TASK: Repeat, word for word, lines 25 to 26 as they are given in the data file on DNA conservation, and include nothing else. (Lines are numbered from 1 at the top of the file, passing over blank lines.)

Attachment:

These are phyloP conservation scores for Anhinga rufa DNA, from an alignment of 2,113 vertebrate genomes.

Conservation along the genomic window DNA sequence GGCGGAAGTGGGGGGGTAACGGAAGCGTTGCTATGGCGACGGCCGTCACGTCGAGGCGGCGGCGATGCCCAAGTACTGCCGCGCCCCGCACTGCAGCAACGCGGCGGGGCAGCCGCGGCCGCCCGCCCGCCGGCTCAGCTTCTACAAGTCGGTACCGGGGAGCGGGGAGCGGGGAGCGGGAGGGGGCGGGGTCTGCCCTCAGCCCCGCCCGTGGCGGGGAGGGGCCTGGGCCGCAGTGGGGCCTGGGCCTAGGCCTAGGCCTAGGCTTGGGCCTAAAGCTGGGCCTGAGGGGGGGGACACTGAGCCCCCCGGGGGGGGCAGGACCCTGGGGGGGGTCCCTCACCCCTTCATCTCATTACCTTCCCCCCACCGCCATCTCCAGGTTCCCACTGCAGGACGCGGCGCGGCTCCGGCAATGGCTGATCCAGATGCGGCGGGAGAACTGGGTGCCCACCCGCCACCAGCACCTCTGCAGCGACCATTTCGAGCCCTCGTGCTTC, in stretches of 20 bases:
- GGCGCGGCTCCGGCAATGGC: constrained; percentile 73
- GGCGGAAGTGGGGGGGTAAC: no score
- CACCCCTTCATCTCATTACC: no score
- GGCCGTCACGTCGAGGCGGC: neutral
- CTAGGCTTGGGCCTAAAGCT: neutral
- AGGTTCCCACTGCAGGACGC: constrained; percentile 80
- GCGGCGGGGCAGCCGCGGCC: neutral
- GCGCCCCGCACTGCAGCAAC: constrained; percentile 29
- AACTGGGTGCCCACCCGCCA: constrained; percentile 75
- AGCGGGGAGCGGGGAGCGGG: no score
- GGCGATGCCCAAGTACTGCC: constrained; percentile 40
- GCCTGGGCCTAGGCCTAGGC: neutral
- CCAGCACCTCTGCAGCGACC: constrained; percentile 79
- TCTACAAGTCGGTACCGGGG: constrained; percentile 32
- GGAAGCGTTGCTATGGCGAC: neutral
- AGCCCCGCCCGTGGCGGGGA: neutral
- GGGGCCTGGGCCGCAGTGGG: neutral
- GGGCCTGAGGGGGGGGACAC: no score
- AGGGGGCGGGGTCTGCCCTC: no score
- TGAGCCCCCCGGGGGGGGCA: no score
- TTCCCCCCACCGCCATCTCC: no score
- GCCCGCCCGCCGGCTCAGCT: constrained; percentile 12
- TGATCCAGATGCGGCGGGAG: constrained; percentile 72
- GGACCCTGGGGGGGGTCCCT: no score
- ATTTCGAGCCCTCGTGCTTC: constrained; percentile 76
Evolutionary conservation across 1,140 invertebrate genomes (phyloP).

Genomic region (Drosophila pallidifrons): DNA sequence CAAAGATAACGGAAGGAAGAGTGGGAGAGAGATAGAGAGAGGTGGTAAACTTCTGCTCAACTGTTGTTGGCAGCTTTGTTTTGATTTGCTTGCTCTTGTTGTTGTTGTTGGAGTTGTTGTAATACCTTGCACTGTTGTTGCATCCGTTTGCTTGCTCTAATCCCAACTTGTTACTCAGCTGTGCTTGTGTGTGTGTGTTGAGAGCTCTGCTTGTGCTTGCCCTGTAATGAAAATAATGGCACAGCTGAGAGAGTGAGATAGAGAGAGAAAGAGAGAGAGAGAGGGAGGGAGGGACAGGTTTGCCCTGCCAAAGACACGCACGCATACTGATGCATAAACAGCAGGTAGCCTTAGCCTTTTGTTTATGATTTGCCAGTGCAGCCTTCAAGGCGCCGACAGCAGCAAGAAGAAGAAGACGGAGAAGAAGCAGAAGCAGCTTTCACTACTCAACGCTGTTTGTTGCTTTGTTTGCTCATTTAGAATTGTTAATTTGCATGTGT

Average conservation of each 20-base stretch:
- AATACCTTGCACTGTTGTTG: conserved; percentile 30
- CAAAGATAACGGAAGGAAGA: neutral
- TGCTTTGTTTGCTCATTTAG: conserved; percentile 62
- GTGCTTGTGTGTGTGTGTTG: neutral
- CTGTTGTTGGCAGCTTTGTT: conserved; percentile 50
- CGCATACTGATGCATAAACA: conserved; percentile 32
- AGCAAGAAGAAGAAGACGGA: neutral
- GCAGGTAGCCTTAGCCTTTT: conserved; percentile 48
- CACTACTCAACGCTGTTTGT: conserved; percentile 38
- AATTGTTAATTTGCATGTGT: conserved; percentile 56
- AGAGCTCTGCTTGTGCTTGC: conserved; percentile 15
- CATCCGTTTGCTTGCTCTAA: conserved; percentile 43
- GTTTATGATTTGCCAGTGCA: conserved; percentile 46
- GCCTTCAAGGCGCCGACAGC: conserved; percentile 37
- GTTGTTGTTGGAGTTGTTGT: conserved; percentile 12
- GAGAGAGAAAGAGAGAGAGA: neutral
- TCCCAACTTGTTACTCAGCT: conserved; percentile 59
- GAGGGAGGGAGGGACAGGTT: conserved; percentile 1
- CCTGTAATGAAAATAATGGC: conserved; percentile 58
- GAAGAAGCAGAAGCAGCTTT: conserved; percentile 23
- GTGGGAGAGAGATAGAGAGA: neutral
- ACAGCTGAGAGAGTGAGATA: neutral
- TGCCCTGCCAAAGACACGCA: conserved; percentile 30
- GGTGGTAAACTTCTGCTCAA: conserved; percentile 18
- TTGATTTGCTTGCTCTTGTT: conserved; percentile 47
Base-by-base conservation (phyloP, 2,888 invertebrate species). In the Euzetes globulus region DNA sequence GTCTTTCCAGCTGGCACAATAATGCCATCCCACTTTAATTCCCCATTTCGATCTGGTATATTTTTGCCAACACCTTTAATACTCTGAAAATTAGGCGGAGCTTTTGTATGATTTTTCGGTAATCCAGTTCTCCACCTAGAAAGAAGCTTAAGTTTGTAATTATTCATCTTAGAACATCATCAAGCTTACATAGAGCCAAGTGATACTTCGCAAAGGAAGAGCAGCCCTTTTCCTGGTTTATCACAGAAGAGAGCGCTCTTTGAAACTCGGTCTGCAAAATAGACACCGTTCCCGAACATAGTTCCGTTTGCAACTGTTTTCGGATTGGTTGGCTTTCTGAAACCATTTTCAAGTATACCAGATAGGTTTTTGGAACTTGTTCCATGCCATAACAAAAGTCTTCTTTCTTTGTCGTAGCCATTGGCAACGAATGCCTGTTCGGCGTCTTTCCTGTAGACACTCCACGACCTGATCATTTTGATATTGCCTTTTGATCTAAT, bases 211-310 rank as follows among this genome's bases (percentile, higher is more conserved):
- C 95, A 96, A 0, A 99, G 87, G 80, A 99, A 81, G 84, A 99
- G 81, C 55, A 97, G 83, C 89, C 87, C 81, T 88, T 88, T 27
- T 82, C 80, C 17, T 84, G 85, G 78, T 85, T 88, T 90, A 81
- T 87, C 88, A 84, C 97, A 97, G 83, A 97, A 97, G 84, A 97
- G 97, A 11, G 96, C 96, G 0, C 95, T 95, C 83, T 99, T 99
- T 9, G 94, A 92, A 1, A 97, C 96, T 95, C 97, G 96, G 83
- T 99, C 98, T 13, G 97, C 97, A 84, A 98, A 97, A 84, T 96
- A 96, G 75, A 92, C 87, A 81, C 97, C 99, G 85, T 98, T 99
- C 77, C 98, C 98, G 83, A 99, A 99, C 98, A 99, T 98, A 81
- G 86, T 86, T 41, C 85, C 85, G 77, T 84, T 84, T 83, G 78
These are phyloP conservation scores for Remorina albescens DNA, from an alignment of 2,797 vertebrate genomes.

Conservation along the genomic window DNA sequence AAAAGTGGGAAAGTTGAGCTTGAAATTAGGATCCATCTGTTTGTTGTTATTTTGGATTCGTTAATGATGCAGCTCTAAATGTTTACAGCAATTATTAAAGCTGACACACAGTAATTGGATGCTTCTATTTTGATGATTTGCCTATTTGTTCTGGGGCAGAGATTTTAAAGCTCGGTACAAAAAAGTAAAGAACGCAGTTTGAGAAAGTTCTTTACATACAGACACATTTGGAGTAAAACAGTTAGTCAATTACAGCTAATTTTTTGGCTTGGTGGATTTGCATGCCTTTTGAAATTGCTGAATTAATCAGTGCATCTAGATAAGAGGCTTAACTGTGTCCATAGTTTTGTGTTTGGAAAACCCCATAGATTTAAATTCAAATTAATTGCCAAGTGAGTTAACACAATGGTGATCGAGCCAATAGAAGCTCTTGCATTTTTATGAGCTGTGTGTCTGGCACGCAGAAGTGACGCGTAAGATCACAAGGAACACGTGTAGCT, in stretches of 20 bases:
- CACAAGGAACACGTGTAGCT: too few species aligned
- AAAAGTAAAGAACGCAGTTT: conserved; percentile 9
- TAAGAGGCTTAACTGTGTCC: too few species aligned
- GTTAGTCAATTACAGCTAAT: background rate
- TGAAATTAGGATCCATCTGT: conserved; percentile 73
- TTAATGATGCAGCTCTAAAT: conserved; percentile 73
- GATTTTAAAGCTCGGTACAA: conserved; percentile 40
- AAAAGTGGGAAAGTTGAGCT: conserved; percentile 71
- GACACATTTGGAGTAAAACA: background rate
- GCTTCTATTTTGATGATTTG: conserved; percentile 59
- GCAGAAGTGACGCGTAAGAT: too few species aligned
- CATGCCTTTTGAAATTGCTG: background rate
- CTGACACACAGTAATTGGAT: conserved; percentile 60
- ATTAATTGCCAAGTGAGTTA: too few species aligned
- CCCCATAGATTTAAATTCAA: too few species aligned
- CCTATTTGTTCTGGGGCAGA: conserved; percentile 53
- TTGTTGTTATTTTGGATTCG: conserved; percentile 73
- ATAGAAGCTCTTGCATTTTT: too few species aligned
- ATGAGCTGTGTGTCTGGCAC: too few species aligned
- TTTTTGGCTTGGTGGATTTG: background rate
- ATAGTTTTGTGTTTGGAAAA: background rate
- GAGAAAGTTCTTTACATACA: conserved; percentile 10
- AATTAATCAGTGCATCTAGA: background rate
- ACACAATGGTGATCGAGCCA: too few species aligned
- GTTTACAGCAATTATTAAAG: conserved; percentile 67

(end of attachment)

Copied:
- TGATCCAGATGCGGCGGGAG: constrained; percentile 72
- GGACCCTGGGGGGGGTCCCT: no score